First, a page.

In thinking of the church year, for many churches, Easter is the high point of the year.  With its majestic music, resurrection message, shiny new dresses and egg hunts, it can feel like it’s all downhill from there. Pentecost can be easy to miss, just a stop on the way to the long stretch of ordinary time. But what if we framed it in a new way? What if Pentecost day – TODAY – was not a steppingstone but the culmination of all that we have been preparing for and the beginning of a new adventure?

On the first Pentecost Day, the disciples, mourning the perceived loss of Jesus and the life they had known with him, were ready to give up. Then the Spirit arrived! When they felt the Spirit’s presence, they were infused with new energy. New gifts flowed from them, giving them the power to speak to their neighbors of all languages. Even Peter, who had barely been able to put a sentence together until now, suddenly preached with flowing eloquence. The church received the Holy Spirit on Pentecost day, and everyone paid attention.

Like the disciples, we, in these post-pandemic days, are mourning what we have lost and are trying to adjust to the new normal of the lives we have now. Now, more than ever, let us receive the power of the Holy Spirit. Now, more than ever, let us perceive how that Spirit is already at work, empowering the gifts of our congregation. Now, more than ever, let us speak in the languages that those around us need to hear – a message of salvation and love that only we can tell.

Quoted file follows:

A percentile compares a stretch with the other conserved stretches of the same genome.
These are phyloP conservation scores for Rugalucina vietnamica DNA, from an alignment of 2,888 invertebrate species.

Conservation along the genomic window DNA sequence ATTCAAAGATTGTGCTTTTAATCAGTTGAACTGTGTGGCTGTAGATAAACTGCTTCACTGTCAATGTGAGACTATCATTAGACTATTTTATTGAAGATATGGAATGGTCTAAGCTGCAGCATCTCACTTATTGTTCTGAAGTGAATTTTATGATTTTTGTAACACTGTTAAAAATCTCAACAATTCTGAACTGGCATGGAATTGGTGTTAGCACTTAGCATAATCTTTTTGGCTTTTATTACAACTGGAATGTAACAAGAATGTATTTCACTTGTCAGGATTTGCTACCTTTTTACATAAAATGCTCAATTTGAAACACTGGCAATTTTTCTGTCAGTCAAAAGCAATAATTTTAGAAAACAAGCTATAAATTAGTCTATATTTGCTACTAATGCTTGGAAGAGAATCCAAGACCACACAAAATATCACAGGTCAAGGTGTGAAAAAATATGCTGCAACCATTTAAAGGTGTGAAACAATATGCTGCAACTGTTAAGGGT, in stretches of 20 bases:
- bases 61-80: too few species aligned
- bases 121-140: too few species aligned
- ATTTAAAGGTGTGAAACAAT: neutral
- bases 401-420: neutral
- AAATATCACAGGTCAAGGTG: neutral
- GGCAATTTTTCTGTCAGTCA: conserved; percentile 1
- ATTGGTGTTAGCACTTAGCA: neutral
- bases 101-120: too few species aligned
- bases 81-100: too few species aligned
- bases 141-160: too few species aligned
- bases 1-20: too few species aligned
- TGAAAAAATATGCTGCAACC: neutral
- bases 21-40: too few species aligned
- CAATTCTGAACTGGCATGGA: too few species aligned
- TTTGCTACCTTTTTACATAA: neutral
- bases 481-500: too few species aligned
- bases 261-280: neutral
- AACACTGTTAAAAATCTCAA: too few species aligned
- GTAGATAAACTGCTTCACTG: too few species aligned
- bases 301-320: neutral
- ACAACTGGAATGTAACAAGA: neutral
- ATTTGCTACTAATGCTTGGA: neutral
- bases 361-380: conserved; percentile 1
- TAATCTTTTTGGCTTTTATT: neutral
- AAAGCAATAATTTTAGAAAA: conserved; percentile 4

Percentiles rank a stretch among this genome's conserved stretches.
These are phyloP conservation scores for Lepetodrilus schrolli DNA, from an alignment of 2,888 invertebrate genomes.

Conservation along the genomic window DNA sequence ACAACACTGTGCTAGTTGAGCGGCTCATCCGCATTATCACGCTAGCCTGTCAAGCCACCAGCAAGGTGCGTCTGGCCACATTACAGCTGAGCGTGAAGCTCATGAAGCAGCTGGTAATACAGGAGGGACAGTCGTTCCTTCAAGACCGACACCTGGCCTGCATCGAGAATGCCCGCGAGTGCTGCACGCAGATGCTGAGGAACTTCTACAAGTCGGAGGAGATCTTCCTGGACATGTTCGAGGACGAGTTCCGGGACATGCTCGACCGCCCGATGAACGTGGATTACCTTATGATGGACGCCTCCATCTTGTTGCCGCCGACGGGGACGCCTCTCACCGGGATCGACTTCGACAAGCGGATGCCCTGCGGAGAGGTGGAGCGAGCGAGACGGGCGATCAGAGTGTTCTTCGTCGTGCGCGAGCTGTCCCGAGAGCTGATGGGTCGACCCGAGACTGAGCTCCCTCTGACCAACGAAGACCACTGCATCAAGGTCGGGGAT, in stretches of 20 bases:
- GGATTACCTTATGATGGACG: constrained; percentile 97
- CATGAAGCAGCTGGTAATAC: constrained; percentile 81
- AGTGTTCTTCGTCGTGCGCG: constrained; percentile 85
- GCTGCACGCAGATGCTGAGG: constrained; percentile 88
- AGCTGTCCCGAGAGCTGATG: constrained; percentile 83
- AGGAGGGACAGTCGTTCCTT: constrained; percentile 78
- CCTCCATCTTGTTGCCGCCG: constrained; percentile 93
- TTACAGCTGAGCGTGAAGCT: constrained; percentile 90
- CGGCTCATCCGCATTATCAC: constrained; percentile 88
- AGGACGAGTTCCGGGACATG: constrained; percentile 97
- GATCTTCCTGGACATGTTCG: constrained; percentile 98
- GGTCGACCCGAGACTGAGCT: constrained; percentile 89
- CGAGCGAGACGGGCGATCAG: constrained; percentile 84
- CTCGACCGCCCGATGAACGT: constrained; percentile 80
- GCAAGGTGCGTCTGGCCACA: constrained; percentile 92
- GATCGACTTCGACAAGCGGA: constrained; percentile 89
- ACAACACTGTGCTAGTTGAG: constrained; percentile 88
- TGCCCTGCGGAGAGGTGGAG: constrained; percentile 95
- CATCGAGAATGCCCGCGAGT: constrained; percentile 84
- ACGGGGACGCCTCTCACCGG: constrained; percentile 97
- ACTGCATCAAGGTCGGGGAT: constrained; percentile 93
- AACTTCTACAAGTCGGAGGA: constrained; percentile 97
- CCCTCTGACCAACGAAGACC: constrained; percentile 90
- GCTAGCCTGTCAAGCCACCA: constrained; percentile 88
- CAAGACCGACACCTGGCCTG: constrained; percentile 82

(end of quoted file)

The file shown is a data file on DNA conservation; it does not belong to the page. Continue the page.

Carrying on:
Sunday, June 5th many churches will receive The Strengthen the Church (STC) Offering. STC reflects the shared commitment of people across the United Church of Christ to cooperatively build up the UCC. Conferences and the national setting equally share the gifts given by members and friends through their local congregations. The funds raised support leadership development, new churches, youth ministry, and innovation in existing congregations. By your generosity to this offering, you build up the Body of Christ.